Top 100 NES/Famicom Games List #79-70

Arguably the most beloved console of all time, the Nintendo Entertainment System, commonly abbreviated as NES, is now well over 25 years old. With over two thousand games produced worldwide for the legendary hardware, the NES, despite it age, has an eternal staying power. As retro gaming continues to grow in popularity, more and more gamers flock to Nintendo’s first home console to get their gaming fix.

Welcome to part two of a ten part special looking back on the top 100 NES and Famicom games ever produced.

Since many NES games can be a real test of player’s patience and skill, I am ranking every game on its overall difficulty using a simple scale of 1 to 10, where 1 is brain dead easy and 10 is….well,  Battletoads. A 5 on this scale means it’s average difficulty with perhaps some challenging elements, but nothing the average gamer should get stuck on for too long.

I’m also including many links to videos and other online information sources. Links are indicated by orange words. Please open these links in a new tap/window so you don’t have to navigate away from this article.

Previous entries:

part 1, #100-90

part 2, #89-80

So without further ado, I hope you will enjoy the Top 100 NES/Famicom Games List!


Snake Rattle ‘n’ Roll
Price range: $4-6
Difficulty: 8

It’s a race to the moon for the two snakes, Rattle and Roll! As Rattle or Roll, eat as many balls (called Nibbley Pibblies apparently) as you can to grow longer and heavier. Once you’re heavy enough, make your way to the scales and escape out the exit door. Can you make it all the way to the moon? The game offers a two player co-op mode.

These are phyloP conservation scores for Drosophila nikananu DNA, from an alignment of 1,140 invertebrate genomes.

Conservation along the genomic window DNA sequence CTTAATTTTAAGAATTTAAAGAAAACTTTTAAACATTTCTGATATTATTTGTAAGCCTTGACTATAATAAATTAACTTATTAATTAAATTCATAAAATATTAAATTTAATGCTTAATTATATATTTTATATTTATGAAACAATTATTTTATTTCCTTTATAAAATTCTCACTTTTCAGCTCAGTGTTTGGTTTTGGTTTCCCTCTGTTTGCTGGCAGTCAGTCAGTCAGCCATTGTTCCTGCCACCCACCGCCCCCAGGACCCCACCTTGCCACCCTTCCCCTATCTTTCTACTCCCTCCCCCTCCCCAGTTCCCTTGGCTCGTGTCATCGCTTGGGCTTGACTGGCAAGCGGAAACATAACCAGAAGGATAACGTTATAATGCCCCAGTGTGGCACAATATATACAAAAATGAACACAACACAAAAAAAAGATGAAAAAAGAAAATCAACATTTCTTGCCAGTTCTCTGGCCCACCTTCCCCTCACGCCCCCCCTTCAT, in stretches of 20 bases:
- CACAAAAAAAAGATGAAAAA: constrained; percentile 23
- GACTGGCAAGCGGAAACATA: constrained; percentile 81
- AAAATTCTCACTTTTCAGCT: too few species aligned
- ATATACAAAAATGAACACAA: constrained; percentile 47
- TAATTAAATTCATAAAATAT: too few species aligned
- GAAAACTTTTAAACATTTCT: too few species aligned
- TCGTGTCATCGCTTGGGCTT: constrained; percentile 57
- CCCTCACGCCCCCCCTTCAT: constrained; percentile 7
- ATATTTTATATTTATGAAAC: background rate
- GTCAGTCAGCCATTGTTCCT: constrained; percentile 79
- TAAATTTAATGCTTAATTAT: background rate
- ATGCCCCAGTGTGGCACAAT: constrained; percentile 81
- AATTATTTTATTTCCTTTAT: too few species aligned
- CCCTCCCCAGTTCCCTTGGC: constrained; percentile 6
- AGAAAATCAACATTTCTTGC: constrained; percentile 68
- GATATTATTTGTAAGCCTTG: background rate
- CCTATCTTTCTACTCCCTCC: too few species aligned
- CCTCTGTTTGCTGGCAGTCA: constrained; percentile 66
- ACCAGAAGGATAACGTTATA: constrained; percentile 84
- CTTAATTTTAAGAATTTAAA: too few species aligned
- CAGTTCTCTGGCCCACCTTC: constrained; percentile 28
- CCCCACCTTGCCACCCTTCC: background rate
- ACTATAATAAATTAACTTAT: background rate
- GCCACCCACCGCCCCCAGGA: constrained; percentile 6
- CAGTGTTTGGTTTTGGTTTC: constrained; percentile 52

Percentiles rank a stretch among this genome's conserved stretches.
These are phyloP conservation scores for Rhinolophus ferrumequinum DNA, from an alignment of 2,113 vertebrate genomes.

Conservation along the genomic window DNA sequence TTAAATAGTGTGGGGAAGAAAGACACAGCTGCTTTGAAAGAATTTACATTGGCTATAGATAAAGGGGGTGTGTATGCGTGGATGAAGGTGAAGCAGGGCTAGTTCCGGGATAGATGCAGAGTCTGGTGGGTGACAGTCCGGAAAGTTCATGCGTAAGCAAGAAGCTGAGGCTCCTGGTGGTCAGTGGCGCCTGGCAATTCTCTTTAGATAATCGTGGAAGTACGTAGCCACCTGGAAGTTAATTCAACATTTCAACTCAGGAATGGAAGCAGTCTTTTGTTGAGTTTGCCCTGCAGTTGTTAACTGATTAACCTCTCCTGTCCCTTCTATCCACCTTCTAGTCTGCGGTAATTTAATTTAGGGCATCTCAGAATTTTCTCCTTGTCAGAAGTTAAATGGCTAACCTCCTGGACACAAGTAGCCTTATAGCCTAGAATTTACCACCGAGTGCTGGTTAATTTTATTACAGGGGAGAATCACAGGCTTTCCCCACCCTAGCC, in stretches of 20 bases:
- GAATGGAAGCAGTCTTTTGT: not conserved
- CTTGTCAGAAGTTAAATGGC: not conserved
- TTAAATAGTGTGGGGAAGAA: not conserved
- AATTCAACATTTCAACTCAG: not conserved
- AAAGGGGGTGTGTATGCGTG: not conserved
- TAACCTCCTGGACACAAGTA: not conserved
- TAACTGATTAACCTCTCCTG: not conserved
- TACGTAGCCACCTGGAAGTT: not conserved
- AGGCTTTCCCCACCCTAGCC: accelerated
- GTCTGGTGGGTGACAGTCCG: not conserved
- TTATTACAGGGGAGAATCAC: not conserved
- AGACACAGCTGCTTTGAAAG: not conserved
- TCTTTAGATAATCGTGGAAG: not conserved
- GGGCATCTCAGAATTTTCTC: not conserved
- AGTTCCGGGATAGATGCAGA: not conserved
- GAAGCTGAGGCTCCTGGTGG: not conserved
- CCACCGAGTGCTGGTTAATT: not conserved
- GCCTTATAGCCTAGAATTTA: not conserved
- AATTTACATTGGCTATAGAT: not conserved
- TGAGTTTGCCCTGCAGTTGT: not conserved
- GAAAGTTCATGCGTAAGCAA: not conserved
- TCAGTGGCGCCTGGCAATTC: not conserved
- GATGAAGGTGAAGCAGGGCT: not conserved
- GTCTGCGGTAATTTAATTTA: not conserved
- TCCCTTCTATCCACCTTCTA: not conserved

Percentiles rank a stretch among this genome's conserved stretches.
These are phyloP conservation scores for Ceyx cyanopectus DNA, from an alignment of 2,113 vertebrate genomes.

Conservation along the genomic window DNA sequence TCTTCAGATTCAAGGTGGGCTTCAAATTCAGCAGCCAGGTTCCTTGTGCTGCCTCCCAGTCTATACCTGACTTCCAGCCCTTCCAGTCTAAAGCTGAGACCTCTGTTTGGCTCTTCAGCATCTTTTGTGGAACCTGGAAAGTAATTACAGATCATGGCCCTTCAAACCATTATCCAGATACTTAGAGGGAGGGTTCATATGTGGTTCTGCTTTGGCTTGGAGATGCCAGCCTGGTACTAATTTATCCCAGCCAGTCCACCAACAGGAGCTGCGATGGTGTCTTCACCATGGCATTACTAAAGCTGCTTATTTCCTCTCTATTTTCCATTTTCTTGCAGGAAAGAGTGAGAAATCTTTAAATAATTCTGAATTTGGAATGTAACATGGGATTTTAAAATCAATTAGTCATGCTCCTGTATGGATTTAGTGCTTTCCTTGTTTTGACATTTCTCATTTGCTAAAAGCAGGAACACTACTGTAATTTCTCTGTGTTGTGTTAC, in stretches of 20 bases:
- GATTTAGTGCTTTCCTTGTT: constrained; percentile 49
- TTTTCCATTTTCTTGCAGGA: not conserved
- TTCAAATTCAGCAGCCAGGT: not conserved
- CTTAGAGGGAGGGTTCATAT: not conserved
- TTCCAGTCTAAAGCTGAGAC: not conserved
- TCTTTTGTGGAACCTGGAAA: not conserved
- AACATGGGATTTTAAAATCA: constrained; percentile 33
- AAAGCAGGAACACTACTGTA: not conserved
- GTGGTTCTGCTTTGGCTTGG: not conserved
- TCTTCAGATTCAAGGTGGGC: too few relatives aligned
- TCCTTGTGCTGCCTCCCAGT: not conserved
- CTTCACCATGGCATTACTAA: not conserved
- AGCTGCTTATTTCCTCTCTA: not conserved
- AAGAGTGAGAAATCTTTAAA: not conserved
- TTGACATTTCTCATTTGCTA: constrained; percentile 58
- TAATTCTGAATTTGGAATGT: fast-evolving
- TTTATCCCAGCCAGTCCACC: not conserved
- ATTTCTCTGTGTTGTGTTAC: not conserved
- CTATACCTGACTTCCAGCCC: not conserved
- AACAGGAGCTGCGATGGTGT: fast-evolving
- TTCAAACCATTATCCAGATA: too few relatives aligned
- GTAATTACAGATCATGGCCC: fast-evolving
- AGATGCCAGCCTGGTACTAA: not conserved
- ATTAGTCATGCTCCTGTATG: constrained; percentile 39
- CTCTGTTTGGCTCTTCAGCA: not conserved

Why you should play it

One of the most beloved NES Rare games, Snake Rattle ‘n Roll continues the Rare tradition – the game looks amazing with a huge attention to the way sprites animate, but smooth controls and a reasonable challenge are secondary traits the developer never really got around to. Indeed, Snake Rattle ‘n’ Roll suffers from what can only be described as slippery controls and difficulty spikes that can be called unfair and raise the level of frustration beyond many retro gamer’s limits.  Even still, I really do like Snake Rattle ‘n Roll. Those who stick with it will find Rare’s isometric action game where snakes eat balls and attack random enemies (like feet, fungi and toilet seats just to name a few) to be one worth a look at. If you’re frustrated easily, tread carefully. Or use GameGenie. Games like this just aren’t made anymore.